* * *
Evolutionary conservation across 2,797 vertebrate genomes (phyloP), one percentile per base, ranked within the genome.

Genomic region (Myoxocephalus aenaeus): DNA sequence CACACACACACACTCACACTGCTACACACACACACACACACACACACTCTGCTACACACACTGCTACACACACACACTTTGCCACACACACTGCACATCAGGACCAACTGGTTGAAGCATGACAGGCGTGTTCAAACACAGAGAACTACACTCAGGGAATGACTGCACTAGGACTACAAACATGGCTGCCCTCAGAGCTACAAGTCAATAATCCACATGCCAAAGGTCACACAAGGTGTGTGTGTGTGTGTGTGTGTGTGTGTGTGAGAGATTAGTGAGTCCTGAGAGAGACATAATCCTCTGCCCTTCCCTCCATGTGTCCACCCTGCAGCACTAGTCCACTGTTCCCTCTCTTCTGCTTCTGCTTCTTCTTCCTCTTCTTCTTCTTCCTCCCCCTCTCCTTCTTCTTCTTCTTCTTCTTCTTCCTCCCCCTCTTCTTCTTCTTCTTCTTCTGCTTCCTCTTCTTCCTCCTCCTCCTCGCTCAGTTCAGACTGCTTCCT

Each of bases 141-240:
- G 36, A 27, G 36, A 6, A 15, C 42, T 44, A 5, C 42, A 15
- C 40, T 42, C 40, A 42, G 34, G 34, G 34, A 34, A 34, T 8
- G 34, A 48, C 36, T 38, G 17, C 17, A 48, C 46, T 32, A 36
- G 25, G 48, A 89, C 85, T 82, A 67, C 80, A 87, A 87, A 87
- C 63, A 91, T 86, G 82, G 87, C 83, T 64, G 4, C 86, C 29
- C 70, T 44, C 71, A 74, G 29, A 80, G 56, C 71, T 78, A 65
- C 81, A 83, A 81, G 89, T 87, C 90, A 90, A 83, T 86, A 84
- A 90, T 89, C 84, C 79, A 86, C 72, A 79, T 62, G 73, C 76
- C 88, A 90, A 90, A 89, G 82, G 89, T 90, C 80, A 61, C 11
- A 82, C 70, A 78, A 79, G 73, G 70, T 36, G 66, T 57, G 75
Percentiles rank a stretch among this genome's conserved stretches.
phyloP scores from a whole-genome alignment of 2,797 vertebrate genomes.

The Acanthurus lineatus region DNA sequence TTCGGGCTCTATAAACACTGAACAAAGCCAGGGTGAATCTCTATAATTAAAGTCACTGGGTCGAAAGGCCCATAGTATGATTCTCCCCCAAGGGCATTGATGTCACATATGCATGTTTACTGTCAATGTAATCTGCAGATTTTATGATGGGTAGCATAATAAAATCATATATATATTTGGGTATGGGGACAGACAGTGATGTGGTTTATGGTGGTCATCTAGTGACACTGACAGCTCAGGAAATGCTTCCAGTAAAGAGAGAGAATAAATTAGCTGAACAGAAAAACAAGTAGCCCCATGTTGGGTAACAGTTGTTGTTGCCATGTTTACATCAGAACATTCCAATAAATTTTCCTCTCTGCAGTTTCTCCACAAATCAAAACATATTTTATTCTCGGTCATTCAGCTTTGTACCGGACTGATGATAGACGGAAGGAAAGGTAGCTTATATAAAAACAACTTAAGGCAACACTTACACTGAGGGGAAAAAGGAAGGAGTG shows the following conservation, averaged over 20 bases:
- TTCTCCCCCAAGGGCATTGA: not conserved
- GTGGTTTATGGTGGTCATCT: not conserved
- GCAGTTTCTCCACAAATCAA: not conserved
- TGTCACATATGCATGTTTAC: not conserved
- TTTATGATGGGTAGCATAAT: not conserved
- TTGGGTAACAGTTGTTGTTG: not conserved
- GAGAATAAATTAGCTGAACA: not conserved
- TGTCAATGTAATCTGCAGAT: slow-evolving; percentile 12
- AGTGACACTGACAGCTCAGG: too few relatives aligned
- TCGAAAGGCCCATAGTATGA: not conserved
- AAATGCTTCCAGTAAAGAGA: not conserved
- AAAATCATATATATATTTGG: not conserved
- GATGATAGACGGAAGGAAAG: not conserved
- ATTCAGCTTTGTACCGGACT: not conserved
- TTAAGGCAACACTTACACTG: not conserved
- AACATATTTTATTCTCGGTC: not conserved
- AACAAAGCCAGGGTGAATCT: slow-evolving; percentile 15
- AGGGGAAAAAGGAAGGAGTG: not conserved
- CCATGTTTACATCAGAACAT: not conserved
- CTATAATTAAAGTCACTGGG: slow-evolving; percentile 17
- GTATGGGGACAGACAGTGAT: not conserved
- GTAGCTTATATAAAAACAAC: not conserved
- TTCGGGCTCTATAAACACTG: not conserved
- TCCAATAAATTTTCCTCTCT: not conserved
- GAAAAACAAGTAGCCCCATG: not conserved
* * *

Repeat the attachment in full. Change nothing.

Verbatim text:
Evolutionary conservation across 2,797 vertebrate genomes (phyloP), one percentile per base, ranked within the genome.

Genomic region (Myoxocephalus aenaeus): DNA sequence CACACACACACACTCACACTGCTACACACACACACACACACACACACTCTGCTACACACACTGCTACACACACACACTTTGCCACACACACTGCACATCAGGACCAACTGGTTGAAGCATGACAGGCGTGTTCAAACACAGAGAACTACACTCAGGGAATGACTGCACTAGGACTACAAACATGGCTGCCCTCAGAGCTACAAGTCAATAATCCACATGCCAAAGGTCACACAAGGTGTGTGTGTGTGTGTGTGTGTGTGTGTGTGAGAGATTAGTGAGTCCTGAGAGAGACATAATCCTCTGCCCTTCCCTCCATGTGTCCACCCTGCAGCACTAGTCCACTGTTCCCTCTCTTCTGCTTCTGCTTCTTCTTCCTCTTCTTCTTCTTCCTCCCCCTCTCCTTCTTCTTCTTCTTCTTCTTCTTCCTCCCCCTCTTCTTCTTCTTCTTCTTCTGCTTCCTCTTCTTCCTCCTCCTCCTCGCTCAGTTCAGACTGCTTCCT

Each of bases 141-240:
- G 36, A 27, G 36, A 6, A 15, C 42, T 44, A 5, C 42, A 15
- C 40, T 42, C 40, A 42, G 34, G 34, G 34, A 34, A 34, T 8
- G 34, A 48, C 36, T 38, G 17, C 17, A 48, C 46, T 32, A 36
- G 25, G 48, A 89, C 85, T 82, A 67, C 80, A 87, A 87, A 87
- C 63, A 91, T 86, G 82, G 87, C 83, T 64, G 4, C 86, C 29
- C 70, T 44, C 71, A 74, G 29, A 80, G 56, C 71, T 78, A 65
- C 81, A 83, A 81, G 89, T 87, C 90, A 90, A 83, T 86, A 84
- A 90, T 89, C 84, C 79, A 86, C 72, A 79, T 62, G 73, C 76
- C 88, A 90, A 90, A 89, G 82, G 89, T 90, C 80, A 61, C 11
- A 82, C 70, A 78, A 79, G 73, G 70, T 36, G 66, T 57, G 75
Percentiles rank a stretch among this genome's conserved stretches.
phyloP scores from a whole-genome alignment of 2,797 vertebrate genomes.

The Acanthurus lineatus region DNA sequence TTCGGGCTCTATAAACACTGAACAAAGCCAGGGTGAATCTCTATAATTAAAGTCACTGGGTCGAAAGGCCCATAGTATGATTCTCCCCCAAGGGCATTGATGTCACATATGCATGTTTACTGTCAATGTAATCTGCAGATTTTATGATGGGTAGCATAATAAAATCATATATATATTTGGGTATGGGGACAGACAGTGATGTGGTTTATGGTGGTCATCTAGTGACACTGACAGCTCAGGAAATGCTTCCAGTAAAGAGAGAGAATAAATTAGCTGAACAGAAAAACAAGTAGCCCCATGTTGGGTAACAGTTGTTGTTGCCATGTTTACATCAGAACATTCCAATAAATTTTCCTCTCTGCAGTTTCTCCACAAATCAAAACATATTTTATTCTCGGTCATTCAGCTTTGTACCGGACTGATGATAGACGGAAGGAAAGGTAGCTTATATAAAAACAACTTAAGGCAACACTTACACTGAGGGGAAAAAGGAAGGAGTG shows the following conservation, averaged over 20 bases:
- TTCTCCCCCAAGGGCATTGA: not conserved
- GTGGTTTATGGTGGTCATCT: not conserved
- GCAGTTTCTCCACAAATCAA: not conserved
- TGTCACATATGCATGTTTAC: not conserved
- TTTATGATGGGTAGCATAAT: not conserved
- TTGGGTAACAGTTGTTGTTG: not conserved
- GAGAATAAATTAGCTGAACA: not conserved
- TGTCAATGTAATCTGCAGAT: slow-evolving; percentile 12
- AGTGACACTGACAGCTCAGG: too few relatives aligned
- TCGAAAGGCCCATAGTATGA: not conserved
- AAATGCTTCCAGTAAAGAGA: not conserved
- AAAATCATATATATATTTGG: not conserved
- GATGATAGACGGAAGGAAAG: not conserved
- ATTCAGCTTTGTACCGGACT: not conserved
- TTAAGGCAACACTTACACTG: not conserved
- AACATATTTTATTCTCGGTC: not conserved
- AACAAAGCCAGGGTGAATCT: slow-evolving; percentile 15
- AGGGGAAAAAGGAAGGAGTG: not conserved
- CCATGTTTACATCAGAACAT: not conserved
- CTATAATTAAAGTCACTGGG: slow-evolving; percentile 17
- GTATGGGGACAGACAGTGAT: not conserved
- GTAGCTTATATAAAAACAAC: not conserved
- TTCGGGCTCTATAAACACTG: not conserved
- TCCAATAAATTTTCCTCTCT: not conserved
- GAAAAACAAGTAGCCCCATG: not conserved